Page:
Tuesday’s primary is a dry run for democracy in a tense time of cyber-threats. It will be the most thorough test of voting operations since Russian operatives tried to hack Florida voting rolls before the 2016 presidential election. But it’s not one election, it’s 67 — one in every county from the Key West to Pensacola. As counties plan for what’s often a low-turnout election, they have spent millions of dollars safeguarding computer servers, installing surveillance cameras and card readers, building security barriers and training workers to detect threats they can’t see. “We want to make sure that our employees know what a phishing email looks like,” says Lisa Lewis, supervisor of elections in Volusia County, a county the Russians targeted two years ago. “If there’s no subject line, I tell people, ‘Don’t open it.’ ”
Election workers have taken cyber-security training classes, the Department of Homeland Security has inspected counties’ operations and a U.S. senator has issued ominous and unproven warnings that Russians are meddling in voting records.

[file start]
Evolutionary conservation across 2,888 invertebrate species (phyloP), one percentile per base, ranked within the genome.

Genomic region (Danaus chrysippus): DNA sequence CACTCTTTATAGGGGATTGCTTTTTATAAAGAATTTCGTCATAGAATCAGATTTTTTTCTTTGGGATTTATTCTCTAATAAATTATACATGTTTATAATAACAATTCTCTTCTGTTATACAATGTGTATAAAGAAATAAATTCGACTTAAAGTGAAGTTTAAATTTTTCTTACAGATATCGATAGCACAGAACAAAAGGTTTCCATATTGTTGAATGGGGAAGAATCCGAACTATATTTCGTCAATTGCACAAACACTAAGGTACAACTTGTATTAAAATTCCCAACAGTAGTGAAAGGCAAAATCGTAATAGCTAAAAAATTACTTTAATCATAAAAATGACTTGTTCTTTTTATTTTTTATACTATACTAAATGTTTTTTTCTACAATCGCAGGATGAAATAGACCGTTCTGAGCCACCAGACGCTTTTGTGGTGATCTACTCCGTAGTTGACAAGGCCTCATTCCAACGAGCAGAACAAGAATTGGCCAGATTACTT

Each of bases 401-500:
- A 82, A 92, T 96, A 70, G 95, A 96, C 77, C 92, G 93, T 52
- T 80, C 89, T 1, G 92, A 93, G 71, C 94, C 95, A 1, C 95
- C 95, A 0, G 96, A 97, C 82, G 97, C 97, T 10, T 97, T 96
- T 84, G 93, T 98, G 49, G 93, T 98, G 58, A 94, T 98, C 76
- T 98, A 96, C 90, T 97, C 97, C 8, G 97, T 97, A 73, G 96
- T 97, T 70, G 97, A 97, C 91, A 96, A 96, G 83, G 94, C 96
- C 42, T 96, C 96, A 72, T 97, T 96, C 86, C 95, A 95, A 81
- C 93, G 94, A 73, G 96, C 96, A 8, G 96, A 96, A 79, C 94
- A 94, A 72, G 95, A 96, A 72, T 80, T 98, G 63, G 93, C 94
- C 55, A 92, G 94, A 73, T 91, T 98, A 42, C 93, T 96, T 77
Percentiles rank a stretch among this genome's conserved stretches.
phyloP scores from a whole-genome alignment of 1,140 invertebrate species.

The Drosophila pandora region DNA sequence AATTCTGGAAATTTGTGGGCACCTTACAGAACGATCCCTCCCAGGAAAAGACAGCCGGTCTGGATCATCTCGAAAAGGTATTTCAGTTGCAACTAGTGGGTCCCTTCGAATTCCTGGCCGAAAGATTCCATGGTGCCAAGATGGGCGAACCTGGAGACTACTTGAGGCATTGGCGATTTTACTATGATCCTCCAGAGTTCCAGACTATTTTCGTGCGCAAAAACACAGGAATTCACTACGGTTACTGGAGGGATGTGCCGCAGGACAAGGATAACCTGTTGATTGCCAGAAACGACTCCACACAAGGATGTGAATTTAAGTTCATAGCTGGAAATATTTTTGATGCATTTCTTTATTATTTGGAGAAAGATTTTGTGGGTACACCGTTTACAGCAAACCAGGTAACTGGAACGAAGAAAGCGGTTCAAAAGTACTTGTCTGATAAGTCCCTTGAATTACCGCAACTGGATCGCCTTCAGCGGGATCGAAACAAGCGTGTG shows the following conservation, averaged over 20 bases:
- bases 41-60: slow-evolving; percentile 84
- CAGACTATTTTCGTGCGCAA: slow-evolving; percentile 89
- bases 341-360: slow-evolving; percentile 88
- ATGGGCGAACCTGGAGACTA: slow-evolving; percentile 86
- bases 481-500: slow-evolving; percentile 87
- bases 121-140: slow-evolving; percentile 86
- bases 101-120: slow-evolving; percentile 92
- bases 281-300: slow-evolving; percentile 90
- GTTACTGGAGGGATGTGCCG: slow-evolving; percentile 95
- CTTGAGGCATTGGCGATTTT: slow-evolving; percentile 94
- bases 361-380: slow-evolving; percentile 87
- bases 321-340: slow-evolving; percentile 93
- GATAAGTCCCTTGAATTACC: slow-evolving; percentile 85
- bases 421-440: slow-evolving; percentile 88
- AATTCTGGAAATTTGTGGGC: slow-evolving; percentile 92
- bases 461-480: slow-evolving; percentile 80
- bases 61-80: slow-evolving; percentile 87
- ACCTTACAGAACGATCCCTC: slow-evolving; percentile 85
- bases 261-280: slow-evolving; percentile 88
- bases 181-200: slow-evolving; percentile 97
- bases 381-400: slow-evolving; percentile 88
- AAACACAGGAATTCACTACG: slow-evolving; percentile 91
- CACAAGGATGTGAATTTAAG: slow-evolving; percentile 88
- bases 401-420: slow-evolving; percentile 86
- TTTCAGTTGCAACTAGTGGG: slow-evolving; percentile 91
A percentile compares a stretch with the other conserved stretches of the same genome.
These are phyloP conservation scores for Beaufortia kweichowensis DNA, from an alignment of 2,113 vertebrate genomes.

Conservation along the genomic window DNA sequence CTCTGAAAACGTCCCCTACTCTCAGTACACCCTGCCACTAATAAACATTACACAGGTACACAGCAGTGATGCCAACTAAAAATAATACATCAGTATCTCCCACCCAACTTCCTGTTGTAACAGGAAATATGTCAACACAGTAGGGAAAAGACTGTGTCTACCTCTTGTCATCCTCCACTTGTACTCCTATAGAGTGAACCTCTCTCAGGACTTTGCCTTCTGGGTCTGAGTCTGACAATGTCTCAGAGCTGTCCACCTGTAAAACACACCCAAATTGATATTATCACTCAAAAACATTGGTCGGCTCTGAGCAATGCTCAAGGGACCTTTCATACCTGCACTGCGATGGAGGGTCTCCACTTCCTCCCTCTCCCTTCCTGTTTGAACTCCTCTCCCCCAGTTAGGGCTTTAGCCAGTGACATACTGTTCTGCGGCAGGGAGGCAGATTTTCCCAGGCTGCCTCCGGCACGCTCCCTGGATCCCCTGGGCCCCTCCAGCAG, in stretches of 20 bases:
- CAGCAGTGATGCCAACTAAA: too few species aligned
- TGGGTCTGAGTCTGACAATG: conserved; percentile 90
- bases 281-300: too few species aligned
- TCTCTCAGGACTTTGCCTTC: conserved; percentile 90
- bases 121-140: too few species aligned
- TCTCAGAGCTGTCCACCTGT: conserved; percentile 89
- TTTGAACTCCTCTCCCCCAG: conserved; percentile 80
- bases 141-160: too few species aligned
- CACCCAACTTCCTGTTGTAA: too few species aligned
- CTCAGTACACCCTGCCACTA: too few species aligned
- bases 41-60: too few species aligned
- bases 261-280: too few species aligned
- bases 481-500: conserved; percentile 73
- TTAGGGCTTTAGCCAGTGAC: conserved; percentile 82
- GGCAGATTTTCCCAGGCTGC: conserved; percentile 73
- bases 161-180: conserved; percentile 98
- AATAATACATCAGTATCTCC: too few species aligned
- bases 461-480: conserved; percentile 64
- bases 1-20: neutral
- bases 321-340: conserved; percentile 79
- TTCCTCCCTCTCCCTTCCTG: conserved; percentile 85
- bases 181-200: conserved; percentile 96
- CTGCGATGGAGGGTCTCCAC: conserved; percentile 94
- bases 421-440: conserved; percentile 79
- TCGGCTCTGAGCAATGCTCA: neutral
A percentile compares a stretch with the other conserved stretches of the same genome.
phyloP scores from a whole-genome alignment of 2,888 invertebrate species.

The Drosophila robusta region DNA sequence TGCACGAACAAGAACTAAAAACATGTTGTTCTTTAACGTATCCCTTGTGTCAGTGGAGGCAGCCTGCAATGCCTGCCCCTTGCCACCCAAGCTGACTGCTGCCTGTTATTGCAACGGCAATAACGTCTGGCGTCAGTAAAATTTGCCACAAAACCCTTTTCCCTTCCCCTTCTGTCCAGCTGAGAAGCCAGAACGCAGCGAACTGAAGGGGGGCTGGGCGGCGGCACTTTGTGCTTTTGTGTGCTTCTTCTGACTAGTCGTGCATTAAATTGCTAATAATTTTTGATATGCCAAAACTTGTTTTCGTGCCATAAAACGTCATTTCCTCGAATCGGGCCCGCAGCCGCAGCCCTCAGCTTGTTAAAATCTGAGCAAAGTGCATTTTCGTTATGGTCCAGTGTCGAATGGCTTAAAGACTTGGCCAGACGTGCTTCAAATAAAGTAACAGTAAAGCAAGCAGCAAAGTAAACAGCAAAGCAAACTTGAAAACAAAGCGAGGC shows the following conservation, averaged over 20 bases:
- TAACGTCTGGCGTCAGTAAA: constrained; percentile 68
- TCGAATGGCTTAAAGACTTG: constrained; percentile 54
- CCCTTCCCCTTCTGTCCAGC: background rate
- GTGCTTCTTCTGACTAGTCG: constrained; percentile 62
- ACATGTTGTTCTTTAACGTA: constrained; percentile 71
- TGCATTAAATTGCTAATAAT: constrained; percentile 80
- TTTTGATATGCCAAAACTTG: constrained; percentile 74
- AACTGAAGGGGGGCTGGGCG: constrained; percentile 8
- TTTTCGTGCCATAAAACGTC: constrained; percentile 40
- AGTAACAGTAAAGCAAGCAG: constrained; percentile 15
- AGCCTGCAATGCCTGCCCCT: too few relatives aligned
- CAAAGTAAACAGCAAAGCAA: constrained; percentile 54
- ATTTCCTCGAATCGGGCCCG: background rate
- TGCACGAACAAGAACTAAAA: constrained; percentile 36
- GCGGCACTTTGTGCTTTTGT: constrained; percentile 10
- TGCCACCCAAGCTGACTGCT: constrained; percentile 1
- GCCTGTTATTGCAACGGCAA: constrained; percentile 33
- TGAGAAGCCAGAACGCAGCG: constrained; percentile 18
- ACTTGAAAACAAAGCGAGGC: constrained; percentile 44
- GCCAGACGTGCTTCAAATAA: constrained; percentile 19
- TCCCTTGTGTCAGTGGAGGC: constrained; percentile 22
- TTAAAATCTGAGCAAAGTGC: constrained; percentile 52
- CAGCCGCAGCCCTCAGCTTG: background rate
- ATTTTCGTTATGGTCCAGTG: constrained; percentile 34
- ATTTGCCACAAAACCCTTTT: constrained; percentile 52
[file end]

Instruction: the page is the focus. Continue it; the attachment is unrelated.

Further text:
It happened before. In 2016, Russians tried to penetrate voting systems in at least five counties: Hillsborough, Pasco, Citrus, Clay and Volusia, according to the National Security Agency, and Russian actors targeted VR Systems, a vendor that sells voter registration software to most Florida counties.
Like most states, Florida’s voting apparatus is decentralized. Votes are counted in 67 places and merged into a final result in Tallahassee, giving bad actors a multitude of options to disrupt a system seen as highly vulnerable to intrusions, or “a beacon for interference,” as U.S. Sen. Marco Rubio describes it.